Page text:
To report emergency releases, the TCEQ wants operators to use the State of Texas Environmental Electronic Reporting System (STEERS) online system. You must set up an account to use the system. Use TCEQ Reportable Event/Activity Notification/Reporting Form (TCEQ- 10360 - revised February 2014) and submit via STEERS. Upset reports to the TCEQ are due no later than 24 hours of discovery of the reportable event.
TCEQ Air Permits
An air permit is required for all oil and gas facility’s routine venting and flaring of natural gas. The facility must qualify for and/or obtain an air permit prior to beginning construction – based on requirements of the air permit type (i.e., PBR, Standard Permit, and Individual) used. The air permits may require emission controls for venting sources.
Typical venting and flaring air emission sources included in TCEQ permits are listed below. The air permits have facility and emission source specific emission control requirements for VOCs.
- Crude oil, condensate and produced water storage tanks
- Crude/condensate loading and unloading – tank trucks, railroad cars, barges
- Fugitive emissions (leaking valves, flanges, seals, pressure relief devices)
- Flares, combustors, incinerators
- Natural gas sweetening units (amine units)
- Glycol dehydrators (still column vent, flash tank)
- Pneumatic pumps using natural gas (e.g., Wilden/Aro/Texsteam)
- Pneumatic controllers (e.g., pressure, level, temperature) using natural gas
- Maintenance Startup and Shutdown (MSS) emission from venting and degassing of facilities to prepare for maintenance and emissions from maintenance activities. These can include facility blowdowns; pneumatic starts on reciprocating engines, turbines, compressors; pipeline pigging and sampling.
Venting from stuck separator dump valves may be treated as an upset that requires emergency reporting if emissions of VOC components or hazardous air pollutants (HAPs) exceeds a Reportable Quantity (RQ) as specified in Texas Administrative Code 30 §101.1(88).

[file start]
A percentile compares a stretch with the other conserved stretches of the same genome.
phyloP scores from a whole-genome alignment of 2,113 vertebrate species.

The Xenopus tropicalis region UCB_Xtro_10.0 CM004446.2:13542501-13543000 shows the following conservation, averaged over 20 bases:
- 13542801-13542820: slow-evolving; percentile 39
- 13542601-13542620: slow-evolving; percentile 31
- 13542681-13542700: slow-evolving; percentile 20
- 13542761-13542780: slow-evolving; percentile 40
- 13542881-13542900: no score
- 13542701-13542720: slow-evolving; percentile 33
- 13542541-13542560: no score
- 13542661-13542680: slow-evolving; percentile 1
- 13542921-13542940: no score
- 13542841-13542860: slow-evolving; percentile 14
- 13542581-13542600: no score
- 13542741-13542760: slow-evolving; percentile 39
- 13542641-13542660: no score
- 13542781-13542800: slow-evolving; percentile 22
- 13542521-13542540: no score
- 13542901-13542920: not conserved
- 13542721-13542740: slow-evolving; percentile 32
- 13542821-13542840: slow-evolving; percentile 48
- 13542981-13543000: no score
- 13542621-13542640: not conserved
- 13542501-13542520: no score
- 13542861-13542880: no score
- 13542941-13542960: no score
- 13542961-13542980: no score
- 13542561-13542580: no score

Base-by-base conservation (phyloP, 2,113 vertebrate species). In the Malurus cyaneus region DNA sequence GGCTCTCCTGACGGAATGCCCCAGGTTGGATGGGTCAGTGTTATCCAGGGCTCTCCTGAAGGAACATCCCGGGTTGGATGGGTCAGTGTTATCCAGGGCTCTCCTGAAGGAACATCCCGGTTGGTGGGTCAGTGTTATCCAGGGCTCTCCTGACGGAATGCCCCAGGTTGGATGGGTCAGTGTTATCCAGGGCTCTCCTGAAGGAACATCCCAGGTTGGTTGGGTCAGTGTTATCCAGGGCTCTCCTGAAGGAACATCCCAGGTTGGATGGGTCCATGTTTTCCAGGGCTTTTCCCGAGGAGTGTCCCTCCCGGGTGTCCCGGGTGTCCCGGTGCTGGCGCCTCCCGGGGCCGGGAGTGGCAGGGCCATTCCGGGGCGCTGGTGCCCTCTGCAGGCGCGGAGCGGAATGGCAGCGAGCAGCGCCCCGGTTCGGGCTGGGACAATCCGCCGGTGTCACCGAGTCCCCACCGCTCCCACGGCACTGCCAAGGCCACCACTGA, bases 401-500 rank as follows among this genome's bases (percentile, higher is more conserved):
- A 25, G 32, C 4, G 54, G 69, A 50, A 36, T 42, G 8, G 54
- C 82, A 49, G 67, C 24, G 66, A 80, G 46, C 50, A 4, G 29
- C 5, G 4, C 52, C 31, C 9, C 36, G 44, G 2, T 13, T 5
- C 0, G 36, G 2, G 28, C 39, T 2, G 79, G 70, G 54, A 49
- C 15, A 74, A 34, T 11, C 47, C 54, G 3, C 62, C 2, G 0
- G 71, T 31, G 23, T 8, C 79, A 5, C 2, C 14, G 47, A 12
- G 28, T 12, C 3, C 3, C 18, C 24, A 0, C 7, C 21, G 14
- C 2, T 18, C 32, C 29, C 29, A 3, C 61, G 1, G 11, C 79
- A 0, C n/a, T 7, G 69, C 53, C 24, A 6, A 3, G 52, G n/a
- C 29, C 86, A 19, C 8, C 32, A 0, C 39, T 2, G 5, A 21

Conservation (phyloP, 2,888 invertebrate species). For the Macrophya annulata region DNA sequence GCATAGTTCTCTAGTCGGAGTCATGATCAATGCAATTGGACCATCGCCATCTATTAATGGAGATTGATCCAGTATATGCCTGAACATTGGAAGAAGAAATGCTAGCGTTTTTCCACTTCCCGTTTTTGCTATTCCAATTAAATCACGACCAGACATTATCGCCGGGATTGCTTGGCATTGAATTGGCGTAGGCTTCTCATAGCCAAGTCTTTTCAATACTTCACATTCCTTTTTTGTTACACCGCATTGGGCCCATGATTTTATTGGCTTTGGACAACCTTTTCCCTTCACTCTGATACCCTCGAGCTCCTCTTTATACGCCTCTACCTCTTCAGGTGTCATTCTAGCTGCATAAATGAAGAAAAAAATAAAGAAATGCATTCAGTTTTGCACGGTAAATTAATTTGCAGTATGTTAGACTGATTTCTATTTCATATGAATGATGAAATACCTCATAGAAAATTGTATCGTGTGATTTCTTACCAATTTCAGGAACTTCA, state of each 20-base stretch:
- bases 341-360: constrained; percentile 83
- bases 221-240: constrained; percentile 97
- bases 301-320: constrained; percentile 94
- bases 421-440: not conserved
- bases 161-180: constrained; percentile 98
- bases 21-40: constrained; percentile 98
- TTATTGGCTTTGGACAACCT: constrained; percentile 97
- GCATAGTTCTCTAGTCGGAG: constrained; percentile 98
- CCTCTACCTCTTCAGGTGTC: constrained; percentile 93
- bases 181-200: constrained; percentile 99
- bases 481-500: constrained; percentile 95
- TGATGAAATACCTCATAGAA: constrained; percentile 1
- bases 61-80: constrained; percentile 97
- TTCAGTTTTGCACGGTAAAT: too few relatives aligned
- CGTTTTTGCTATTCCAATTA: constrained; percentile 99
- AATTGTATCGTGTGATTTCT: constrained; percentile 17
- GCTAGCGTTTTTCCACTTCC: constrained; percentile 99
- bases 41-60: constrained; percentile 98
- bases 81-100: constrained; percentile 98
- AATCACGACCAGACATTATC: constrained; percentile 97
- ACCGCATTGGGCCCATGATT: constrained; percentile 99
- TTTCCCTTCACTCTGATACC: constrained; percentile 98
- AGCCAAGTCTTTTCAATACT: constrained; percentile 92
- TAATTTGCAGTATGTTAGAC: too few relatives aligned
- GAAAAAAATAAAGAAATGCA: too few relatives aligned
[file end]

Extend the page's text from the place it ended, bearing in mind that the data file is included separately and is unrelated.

To meet the emission limitations in TCEQ PBR and Standard Permits for oil and gas facilities, operators often use vapor recovery units (VRU) to recover gas and send it to sales. With the regulatory, public and press focus on flaring of natural gas in Texas and the US, VRUs are preferred and economically viable option over flaring storage tank gas.
The TCEQ violations of air quality rules can be classified as administrative/civil violations and criminal. For administrative and civil issues, the TCEQ has published statutory penalties that it can assess for violations. The TCEQ uses its published Penalty Policy to calculate and assess administrative and civil penalties.
Statutory penalties include:
- Administrative penalties, per violation per day range from $0 to $25,000
- Civil penalties, per violation per day range from $0 to $25,000
The penalty assessed will be dependent on whether a facility was a major or minor source and based on an evaluation of the harm and severity of violations.
NSPS OOOO and Well Completion Venting/Flaring
In addition to RRC and TCEQ rules, operators must complly with EPA regulations in NSPS OOOO (Quad O). NSPS OOOO includes requirements for natural gas releases from hydraulically fractured gas wells during the flowback phase of well completion.
Beginning January 1, 2015, reduced emission completions (REC) are required for affected well completions.
The REC should capture the flowback gas after fracturing or refracturing so that the natural gas is not directly released to the atmosphere. The REC system should route the recovered gas into a gas flow line or collection system, re-inject the recovered gas into a well, use the recovered gas as an on-site fuel source, or use the recovered gas for another useful purpose that a purchased fuel or raw material would serve.
RECs are not required for wildcat wells, delineation wells, low‐pressure wells and safety reasons. Operators are required to use combustion devices during for this flowback gas unless combustion is a safety hazard.
Conservation of natural resources, minimizing waste and reducing air pollution are goals of these agencies. Oil and gas operators want to maximize profits by sending as much natural gas to the sales line. And yet, even with air quality rules (e.g., air permits, NSPS OOOO) already impacting oil and gas operators, there is more public pressure to “do something” about flaring and venting of natural gas. In this regulatory driven atmosphere, operators wanting to enhance our industry will continue to focus on creative ways to reduce waste and implement systems to stay in compliance.
Let HY-BON help your company reduce your flaring and venting of natural gas.